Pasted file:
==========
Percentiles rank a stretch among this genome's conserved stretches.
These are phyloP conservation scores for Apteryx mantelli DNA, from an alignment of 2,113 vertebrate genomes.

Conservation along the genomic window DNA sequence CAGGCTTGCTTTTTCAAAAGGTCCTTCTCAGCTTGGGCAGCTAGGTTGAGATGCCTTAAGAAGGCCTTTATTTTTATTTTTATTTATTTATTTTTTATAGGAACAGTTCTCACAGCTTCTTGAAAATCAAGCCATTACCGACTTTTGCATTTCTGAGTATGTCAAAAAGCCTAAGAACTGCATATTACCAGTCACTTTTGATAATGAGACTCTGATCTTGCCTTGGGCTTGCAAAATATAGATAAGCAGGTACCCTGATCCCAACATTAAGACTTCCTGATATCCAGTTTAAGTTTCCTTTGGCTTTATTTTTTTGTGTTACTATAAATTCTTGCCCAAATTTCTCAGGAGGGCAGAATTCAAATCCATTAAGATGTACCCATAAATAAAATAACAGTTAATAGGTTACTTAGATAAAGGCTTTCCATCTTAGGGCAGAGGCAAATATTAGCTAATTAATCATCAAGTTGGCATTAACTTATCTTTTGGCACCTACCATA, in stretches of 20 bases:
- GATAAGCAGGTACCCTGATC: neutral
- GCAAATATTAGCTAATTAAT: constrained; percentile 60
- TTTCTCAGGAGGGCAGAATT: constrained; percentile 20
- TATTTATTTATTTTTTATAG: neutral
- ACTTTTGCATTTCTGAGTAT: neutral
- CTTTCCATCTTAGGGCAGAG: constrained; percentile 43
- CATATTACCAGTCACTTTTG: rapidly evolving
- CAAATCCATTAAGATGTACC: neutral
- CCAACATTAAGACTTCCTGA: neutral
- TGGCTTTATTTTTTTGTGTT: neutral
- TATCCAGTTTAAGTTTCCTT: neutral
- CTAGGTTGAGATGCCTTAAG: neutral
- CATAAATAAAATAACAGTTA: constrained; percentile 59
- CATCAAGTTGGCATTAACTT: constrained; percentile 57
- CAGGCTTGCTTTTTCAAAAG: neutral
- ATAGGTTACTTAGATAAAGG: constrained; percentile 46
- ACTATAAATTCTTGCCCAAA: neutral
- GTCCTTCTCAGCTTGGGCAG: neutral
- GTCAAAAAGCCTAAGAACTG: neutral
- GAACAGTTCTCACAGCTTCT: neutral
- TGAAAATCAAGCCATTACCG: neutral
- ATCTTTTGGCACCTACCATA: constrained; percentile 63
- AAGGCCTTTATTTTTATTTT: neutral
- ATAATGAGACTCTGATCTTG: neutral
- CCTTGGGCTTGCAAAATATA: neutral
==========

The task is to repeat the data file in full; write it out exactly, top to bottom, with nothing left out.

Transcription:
Percentiles rank a stretch among this genome's conserved stretches.
These are phyloP conservation scores for Apteryx mantelli DNA, from an alignment of 2,113 vertebrate genomes.

Conservation along the genomic window DNA sequence CAGGCTTGCTTTTTCAAAAGGTCCTTCTCAGCTTGGGCAGCTAGGTTGAGATGCCTTAAGAAGGCCTTTATTTTTATTTTTATTTATTTATTTTTTATAGGAACAGTTCTCACAGCTTCTTGAAAATCAAGCCATTACCGACTTTTGCATTTCTGAGTATGTCAAAAAGCCTAAGAACTGCATATTACCAGTCACTTTTGATAATGAGACTCTGATCTTGCCTTGGGCTTGCAAAATATAGATAAGCAGGTACCCTGATCCCAACATTAAGACTTCCTGATATCCAGTTTAAGTTTCCTTTGGCTTTATTTTTTTGTGTTACTATAAATTCTTGCCCAAATTTCTCAGGAGGGCAGAATTCAAATCCATTAAGATGTACCCATAAATAAAATAACAGTTAATAGGTTACTTAGATAAAGGCTTTCCATCTTAGGGCAGAGGCAAATATTAGCTAATTAATCATCAAGTTGGCATTAACTTATCTTTTGGCACCTACCATA, in stretches of 20 bases:
- GATAAGCAGGTACCCTGATC: neutral
- GCAAATATTAGCTAATTAAT: constrained; percentile 60
- TTTCTCAGGAGGGCAGAATT: constrained; percentile 20
- TATTTATTTATTTTTTATAG: neutral
- ACTTTTGCATTTCTGAGTAT: neutral
- CTTTCCATCTTAGGGCAGAG: constrained; percentile 43
- CATATTACCAGTCACTTTTG: rapidly evolving
- CAAATCCATTAAGATGTACC: neutral
- CCAACATTAAGACTTCCTGA: neutral
- TGGCTTTATTTTTTTGTGTT: neutral
- TATCCAGTTTAAGTTTCCTT: neutral
- CTAGGTTGAGATGCCTTAAG: neutral
- CATAAATAAAATAACAGTTA: constrained; percentile 59
- CATCAAGTTGGCATTAACTT: constrained; percentile 57
- CAGGCTTGCTTTTTCAAAAG: neutral
- ATAGGTTACTTAGATAAAGG: constrained; percentile 46
- ACTATAAATTCTTGCCCAAA: neutral
- GTCCTTCTCAGCTTGGGCAG: neutral
- GTCAAAAAGCCTAAGAACTG: neutral
- GAACAGTTCTCACAGCTTCT: neutral
- TGAAAATCAAGCCATTACCG: neutral
- ATCTTTTGGCACCTACCATA: constrained; percentile 63
- AAGGCCTTTATTTTTATTTT: neutral
- ATAATGAGACTCTGATCTTG: neutral
- CCTTGGGCTTGCAAAATATA: neutral